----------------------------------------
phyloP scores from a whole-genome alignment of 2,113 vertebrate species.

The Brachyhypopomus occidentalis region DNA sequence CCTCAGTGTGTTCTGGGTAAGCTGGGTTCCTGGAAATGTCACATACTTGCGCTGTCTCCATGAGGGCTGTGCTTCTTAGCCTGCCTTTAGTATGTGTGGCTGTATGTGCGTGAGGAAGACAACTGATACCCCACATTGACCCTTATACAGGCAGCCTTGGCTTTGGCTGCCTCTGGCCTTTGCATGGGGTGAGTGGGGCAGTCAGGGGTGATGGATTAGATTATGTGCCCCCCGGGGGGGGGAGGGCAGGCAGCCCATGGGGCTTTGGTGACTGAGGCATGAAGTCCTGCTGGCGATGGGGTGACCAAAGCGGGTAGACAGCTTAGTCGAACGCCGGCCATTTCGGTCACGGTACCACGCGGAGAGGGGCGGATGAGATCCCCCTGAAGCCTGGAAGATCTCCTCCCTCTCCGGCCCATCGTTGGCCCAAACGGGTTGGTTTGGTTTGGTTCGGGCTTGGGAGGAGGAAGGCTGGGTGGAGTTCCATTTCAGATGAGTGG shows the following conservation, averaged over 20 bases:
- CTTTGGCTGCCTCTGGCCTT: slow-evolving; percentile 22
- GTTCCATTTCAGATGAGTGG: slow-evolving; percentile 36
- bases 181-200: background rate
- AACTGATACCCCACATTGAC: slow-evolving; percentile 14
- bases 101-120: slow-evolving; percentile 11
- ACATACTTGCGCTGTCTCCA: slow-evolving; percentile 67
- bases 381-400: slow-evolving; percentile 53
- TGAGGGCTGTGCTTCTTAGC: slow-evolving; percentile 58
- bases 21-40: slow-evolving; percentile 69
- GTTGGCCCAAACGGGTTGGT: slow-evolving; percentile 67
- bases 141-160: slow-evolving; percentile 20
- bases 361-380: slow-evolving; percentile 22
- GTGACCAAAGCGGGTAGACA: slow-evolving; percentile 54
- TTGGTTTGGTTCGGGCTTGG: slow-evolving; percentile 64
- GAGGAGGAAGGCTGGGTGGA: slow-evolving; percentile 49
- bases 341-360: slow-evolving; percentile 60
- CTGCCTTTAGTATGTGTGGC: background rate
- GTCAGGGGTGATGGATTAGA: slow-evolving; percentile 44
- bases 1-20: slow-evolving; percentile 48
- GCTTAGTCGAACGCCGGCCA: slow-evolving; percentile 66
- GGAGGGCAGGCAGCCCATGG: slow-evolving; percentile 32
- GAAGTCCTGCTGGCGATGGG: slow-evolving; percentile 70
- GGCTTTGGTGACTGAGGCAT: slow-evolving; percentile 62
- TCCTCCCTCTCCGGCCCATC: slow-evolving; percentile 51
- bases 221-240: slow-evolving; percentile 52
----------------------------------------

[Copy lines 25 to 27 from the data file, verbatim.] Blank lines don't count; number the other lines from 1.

- GGCTTTGGTGACTGAGGCAT: slow-evolving; percentile 62
- TCCTCCCTCTCCGGCCCATC: slow-evolving; percentile 51
- bases 221-240: slow-evolving; percentile 52